The United States’ economic growth was slower and inflation was higher than originally predicted in the fourth quarter of last year, according to updated government data recently released.
According to the Commerce Department’s second estimate of GDP, the economy grew at a yearly inflation-adjusted rate of 2.7 percent from October through December. The prior estimate put the economy’s growth rate at 2.9 percent.
The downward adjustment was caused by a significant decrease in the estimate of consumer spending. Consumer spending is expected to expand at a 1.4 percent annual rate, down from 2.1 percent.
The reduction in spending might be due to changes in the end-of-year buying habits among U.S. consumers. Christmas shopping has shifted earlier in the year, with many shoppers purchasing holiday presents as early as September—which falls in the year’s 3rd quarter.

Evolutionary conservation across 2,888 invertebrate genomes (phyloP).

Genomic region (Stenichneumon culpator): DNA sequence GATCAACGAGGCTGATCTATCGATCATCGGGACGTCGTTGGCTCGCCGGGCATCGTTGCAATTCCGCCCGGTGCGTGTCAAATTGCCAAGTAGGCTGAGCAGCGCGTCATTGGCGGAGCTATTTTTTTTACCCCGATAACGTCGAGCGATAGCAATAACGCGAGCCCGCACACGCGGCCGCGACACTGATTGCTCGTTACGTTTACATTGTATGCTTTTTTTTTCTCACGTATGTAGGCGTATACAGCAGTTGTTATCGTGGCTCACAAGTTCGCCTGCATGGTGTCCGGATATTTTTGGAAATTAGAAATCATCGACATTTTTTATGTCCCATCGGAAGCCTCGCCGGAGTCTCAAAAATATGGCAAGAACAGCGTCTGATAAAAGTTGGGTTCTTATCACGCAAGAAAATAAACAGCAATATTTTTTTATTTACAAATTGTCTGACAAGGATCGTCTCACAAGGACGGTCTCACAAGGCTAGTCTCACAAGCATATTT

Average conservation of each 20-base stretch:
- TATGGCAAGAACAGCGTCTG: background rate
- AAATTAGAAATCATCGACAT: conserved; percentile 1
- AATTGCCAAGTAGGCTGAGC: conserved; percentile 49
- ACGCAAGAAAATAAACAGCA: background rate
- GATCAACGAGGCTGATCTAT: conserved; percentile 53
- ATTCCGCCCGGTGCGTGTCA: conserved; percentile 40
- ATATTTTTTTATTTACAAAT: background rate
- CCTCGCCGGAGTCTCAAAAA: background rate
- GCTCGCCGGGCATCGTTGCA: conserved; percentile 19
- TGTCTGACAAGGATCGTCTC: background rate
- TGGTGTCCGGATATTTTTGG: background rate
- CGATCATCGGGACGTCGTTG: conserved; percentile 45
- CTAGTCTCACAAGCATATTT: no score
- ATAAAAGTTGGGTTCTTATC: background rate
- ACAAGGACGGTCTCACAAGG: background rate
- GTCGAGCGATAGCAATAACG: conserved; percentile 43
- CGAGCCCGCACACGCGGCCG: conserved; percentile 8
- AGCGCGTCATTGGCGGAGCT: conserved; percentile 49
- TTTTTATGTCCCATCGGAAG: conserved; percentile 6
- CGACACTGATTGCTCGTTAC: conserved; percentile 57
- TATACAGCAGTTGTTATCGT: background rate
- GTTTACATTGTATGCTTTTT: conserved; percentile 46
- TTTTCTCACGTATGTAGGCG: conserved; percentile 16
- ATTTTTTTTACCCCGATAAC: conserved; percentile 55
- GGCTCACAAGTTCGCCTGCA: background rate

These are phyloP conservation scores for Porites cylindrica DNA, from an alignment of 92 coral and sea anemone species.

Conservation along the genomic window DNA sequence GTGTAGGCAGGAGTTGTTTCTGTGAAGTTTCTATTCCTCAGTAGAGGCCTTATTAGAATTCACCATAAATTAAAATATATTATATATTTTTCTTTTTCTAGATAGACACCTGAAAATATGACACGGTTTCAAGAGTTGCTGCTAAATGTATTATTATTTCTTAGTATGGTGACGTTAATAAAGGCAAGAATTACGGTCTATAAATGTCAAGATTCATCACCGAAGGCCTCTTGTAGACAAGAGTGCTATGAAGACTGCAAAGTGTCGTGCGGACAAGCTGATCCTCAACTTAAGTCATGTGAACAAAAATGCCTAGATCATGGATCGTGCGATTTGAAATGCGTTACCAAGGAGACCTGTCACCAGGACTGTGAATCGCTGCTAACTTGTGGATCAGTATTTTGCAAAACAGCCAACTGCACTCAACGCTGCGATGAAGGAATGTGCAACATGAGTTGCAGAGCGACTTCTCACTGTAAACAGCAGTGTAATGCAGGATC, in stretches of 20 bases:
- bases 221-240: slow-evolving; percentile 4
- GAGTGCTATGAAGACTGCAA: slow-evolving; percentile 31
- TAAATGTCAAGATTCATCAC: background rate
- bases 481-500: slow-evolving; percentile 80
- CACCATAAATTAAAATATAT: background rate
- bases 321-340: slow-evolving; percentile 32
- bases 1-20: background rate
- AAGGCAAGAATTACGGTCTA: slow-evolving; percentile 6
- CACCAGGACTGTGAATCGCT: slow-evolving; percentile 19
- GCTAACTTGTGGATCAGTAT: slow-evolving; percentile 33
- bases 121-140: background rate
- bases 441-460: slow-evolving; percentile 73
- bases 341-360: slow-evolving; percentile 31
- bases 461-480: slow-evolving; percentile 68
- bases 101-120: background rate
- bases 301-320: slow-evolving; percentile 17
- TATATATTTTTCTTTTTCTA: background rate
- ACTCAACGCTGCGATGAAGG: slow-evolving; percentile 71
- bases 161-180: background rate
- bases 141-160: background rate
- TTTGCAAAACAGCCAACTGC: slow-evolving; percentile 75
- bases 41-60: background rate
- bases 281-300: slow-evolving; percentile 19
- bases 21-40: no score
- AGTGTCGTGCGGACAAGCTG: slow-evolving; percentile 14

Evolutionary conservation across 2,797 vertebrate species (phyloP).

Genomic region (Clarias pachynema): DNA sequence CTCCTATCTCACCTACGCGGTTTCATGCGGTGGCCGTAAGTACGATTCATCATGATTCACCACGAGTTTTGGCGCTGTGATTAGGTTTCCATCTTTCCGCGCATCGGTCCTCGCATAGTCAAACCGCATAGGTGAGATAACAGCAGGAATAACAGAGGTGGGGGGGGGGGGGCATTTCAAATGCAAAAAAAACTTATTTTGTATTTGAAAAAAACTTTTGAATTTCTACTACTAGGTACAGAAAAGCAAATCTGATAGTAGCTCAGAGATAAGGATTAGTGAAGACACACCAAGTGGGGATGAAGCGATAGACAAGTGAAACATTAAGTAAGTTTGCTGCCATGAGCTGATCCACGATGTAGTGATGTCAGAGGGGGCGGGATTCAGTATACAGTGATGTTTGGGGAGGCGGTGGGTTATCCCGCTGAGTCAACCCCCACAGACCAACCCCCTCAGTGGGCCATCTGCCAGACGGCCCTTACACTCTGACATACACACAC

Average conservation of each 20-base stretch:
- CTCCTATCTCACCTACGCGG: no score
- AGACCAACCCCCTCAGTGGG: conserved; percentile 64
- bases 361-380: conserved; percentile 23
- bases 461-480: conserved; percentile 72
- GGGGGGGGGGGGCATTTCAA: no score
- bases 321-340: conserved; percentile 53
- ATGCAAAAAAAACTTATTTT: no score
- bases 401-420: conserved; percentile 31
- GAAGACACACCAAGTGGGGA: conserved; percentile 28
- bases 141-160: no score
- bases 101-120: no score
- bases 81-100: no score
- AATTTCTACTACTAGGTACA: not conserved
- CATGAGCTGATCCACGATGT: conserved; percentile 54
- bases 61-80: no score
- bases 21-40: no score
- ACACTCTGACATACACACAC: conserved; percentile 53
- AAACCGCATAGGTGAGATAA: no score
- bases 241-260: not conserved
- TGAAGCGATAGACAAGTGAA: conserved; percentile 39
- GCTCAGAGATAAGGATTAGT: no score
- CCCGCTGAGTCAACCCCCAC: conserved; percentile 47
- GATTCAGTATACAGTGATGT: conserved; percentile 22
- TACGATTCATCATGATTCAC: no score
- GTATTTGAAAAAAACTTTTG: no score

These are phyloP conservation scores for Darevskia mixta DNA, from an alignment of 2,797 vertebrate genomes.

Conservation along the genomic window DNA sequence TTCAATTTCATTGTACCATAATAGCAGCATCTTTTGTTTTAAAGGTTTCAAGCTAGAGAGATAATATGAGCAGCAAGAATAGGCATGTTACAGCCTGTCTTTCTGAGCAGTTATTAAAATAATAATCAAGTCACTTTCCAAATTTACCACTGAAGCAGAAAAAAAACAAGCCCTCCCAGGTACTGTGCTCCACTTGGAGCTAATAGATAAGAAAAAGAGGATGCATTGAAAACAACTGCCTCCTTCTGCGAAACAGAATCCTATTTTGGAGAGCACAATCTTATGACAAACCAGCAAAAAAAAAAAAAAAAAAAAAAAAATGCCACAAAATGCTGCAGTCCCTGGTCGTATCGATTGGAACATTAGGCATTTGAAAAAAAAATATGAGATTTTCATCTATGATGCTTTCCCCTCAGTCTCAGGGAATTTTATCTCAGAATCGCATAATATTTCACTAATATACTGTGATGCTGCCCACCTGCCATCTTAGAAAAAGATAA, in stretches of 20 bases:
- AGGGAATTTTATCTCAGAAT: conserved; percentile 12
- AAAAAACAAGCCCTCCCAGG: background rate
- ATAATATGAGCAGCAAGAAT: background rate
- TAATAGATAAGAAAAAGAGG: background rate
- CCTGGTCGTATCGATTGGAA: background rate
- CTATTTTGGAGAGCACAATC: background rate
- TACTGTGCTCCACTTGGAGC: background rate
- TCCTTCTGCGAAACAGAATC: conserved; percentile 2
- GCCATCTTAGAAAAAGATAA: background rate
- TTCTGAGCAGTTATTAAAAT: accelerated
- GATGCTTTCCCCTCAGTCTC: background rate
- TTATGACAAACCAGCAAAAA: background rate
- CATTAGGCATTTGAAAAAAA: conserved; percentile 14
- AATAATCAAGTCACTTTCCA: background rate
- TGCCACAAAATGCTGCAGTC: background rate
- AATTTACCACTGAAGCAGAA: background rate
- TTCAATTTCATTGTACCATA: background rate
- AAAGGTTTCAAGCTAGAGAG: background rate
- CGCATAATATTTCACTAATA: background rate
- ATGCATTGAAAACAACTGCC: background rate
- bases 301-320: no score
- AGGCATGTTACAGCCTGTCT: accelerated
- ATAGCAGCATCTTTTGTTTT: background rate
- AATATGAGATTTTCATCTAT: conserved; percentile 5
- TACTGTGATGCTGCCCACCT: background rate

Consumer spending, on the other hand, may be recovering. Retail sales exceeded expectations in January, and labor market indicators have been exceptionally strong, with jobless claims at unprecedented lows, job openings expanding to 11 million, unemployment dropping to the lowest level in decades, and payrolls expanding by a blisteringly hot half-million in January. After a brief reprieve in November and December, inflation increased in January.
Investors and analysts are rethinking their forecasts for inflation and monetary policy as signs of increased economic vigor emerge. According to market indications, the Fed is now forecast to raise its benchmark rate by three-quarters of a point, up from half a point at the beginning of the year. Similarly, forecasts for a recession have shifted from the first to the second half of this year.
The Commerce Department also raised its forecast of corporate investment to 3.7 percent from 1.4 percent.
The estimate for the personal consumption expenditure price index, a gauge of inflation used by the Fed in its predictions and two-percentage-point objective, was raised from 3.2 percent to 3.7 percent. Core prices, which exclude energy and food, are expected to have climbed 4.3 percent, up from the 3.9 percent originally projected.